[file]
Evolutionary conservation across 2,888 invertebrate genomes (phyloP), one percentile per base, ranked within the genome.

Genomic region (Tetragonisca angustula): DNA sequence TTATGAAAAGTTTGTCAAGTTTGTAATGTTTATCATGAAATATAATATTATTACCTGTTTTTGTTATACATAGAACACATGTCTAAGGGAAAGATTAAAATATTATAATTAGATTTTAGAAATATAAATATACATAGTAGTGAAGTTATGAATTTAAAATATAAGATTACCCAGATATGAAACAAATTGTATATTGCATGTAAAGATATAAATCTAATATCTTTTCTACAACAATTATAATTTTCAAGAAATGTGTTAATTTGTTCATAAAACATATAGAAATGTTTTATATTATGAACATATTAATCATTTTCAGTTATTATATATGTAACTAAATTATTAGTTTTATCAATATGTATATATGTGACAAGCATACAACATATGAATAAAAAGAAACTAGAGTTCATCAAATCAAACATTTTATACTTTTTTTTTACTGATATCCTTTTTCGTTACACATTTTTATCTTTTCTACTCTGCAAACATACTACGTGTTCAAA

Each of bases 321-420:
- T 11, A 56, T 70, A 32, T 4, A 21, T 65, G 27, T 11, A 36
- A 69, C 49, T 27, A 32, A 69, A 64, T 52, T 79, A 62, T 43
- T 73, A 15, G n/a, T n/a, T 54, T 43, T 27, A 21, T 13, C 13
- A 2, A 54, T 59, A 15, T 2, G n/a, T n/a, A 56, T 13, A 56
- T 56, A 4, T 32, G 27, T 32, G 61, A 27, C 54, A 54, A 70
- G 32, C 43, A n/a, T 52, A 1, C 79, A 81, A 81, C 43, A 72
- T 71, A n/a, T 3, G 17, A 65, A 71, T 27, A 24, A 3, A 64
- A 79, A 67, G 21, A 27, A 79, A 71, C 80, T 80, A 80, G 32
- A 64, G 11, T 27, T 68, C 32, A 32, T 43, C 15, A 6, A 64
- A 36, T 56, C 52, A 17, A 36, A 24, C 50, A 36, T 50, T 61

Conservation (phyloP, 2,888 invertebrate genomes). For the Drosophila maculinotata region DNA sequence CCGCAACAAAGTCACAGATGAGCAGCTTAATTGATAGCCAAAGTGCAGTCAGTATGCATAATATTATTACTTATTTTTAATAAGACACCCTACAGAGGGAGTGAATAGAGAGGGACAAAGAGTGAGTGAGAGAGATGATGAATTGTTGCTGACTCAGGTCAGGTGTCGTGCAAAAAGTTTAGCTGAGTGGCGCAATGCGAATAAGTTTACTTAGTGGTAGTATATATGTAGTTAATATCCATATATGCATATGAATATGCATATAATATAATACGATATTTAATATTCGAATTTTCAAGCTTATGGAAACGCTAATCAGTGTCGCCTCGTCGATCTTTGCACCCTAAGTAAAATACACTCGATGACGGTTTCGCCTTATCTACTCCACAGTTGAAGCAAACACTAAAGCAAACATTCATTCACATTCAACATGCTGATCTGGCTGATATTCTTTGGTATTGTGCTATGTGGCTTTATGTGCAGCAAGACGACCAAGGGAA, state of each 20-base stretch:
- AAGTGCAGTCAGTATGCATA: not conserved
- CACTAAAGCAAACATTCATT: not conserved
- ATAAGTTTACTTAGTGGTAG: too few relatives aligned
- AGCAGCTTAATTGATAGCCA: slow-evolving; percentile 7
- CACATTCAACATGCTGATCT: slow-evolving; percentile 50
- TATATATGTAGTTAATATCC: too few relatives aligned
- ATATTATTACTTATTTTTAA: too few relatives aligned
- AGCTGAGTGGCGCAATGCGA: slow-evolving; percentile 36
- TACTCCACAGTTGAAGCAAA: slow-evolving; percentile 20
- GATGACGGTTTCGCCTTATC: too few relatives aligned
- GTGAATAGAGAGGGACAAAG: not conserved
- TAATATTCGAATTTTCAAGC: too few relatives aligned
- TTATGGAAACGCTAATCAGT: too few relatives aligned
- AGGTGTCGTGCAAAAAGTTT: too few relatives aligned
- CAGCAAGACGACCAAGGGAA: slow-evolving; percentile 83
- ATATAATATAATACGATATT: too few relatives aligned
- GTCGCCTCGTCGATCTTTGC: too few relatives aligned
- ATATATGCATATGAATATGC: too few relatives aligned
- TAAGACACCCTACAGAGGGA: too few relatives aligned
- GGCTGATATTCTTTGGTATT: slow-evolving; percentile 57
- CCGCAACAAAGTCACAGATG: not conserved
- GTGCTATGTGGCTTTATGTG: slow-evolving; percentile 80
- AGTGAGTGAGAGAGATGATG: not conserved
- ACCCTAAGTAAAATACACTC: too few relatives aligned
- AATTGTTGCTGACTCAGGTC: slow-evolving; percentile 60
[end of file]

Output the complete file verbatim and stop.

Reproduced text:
Evolutionary conservation across 2,888 invertebrate genomes (phyloP), one percentile per base, ranked within the genome.

Genomic region (Tetragonisca angustula): DNA sequence TTATGAAAAGTTTGTCAAGTTTGTAATGTTTATCATGAAATATAATATTATTACCTGTTTTTGTTATACATAGAACACATGTCTAAGGGAAAGATTAAAATATTATAATTAGATTTTAGAAATATAAATATACATAGTAGTGAAGTTATGAATTTAAAATATAAGATTACCCAGATATGAAACAAATTGTATATTGCATGTAAAGATATAAATCTAATATCTTTTCTACAACAATTATAATTTTCAAGAAATGTGTTAATTTGTTCATAAAACATATAGAAATGTTTTATATTATGAACATATTAATCATTTTCAGTTATTATATATGTAACTAAATTATTAGTTTTATCAATATGTATATATGTGACAAGCATACAACATATGAATAAAAAGAAACTAGAGTTCATCAAATCAAACATTTTATACTTTTTTTTTACTGATATCCTTTTTCGTTACACATTTTTATCTTTTCTACTCTGCAAACATACTACGTGTTCAAA

Each of bases 321-420:
- T 11, A 56, T 70, A 32, T 4, A 21, T 65, G 27, T 11, A 36
- A 69, C 49, T 27, A 32, A 69, A 64, T 52, T 79, A 62, T 43
- T 73, A 15, G n/a, T n/a, T 54, T 43, T 27, A 21, T 13, C 13
- A 2, A 54, T 59, A 15, T 2, G n/a, T n/a, A 56, T 13, A 56
- T 56, A 4, T 32, G 27, T 32, G 61, A 27, C 54, A 54, A 70
- G 32, C 43, A n/a, T 52, A 1, C 79, A 81, A 81, C 43, A 72
- T 71, A n/a, T 3, G 17, A 65, A 71, T 27, A 24, A 3, A 64
- A 79, A 67, G 21, A 27, A 79, A 71, C 80, T 80, A 80, G 32
- A 64, G 11, T 27, T 68, C 32, A 32, T 43, C 15, A 6, A 64
- A 36, T 56, C 52, A 17, A 36, A 24, C 50, A 36, T 50, T 61

Conservation (phyloP, 2,888 invertebrate genomes). For the Drosophila maculinotata region DNA sequence CCGCAACAAAGTCACAGATGAGCAGCTTAATTGATAGCCAAAGTGCAGTCAGTATGCATAATATTATTACTTATTTTTAATAAGACACCCTACAGAGGGAGTGAATAGAGAGGGACAAAGAGTGAGTGAGAGAGATGATGAATTGTTGCTGACTCAGGTCAGGTGTCGTGCAAAAAGTTTAGCTGAGTGGCGCAATGCGAATAAGTTTACTTAGTGGTAGTATATATGTAGTTAATATCCATATATGCATATGAATATGCATATAATATAATACGATATTTAATATTCGAATTTTCAAGCTTATGGAAACGCTAATCAGTGTCGCCTCGTCGATCTTTGCACCCTAAGTAAAATACACTCGATGACGGTTTCGCCTTATCTACTCCACAGTTGAAGCAAACACTAAAGCAAACATTCATTCACATTCAACATGCTGATCTGGCTGATATTCTTTGGTATTGTGCTATGTGGCTTTATGTGCAGCAAGACGACCAAGGGAA, state of each 20-base stretch:
- AAGTGCAGTCAGTATGCATA: not conserved
- CACTAAAGCAAACATTCATT: not conserved
- ATAAGTTTACTTAGTGGTAG: too few relatives aligned
- AGCAGCTTAATTGATAGCCA: slow-evolving; percentile 7
- CACATTCAACATGCTGATCT: slow-evolving; percentile 50
- TATATATGTAGTTAATATCC: too few relatives aligned
- ATATTATTACTTATTTTTAA: too few relatives aligned
- AGCTGAGTGGCGCAATGCGA: slow-evolving; percentile 36
- TACTCCACAGTTGAAGCAAA: slow-evolving; percentile 20
- GATGACGGTTTCGCCTTATC: too few relatives aligned
- GTGAATAGAGAGGGACAAAG: not conserved
- TAATATTCGAATTTTCAAGC: too few relatives aligned
- TTATGGAAACGCTAATCAGT: too few relatives aligned
- AGGTGTCGTGCAAAAAGTTT: too few relatives aligned
- CAGCAAGACGACCAAGGGAA: slow-evolving; percentile 83
- ATATAATATAATACGATATT: too few relatives aligned
- GTCGCCTCGTCGATCTTTGC: too few relatives aligned
- ATATATGCATATGAATATGC: too few relatives aligned
- TAAGACACCCTACAGAGGGA: too few relatives aligned
- GGCTGATATTCTTTGGTATT: slow-evolving; percentile 57
- CCGCAACAAAGTCACAGATG: not conserved
- GTGCTATGTGGCTTTATGTG: slow-evolving; percentile 80
- AGTGAGTGAGAGAGATGATG: not conserved
- ACCCTAAGTAAAATACACTC: too few relatives aligned
- AATTGTTGCTGACTCAGGTC: slow-evolving; percentile 60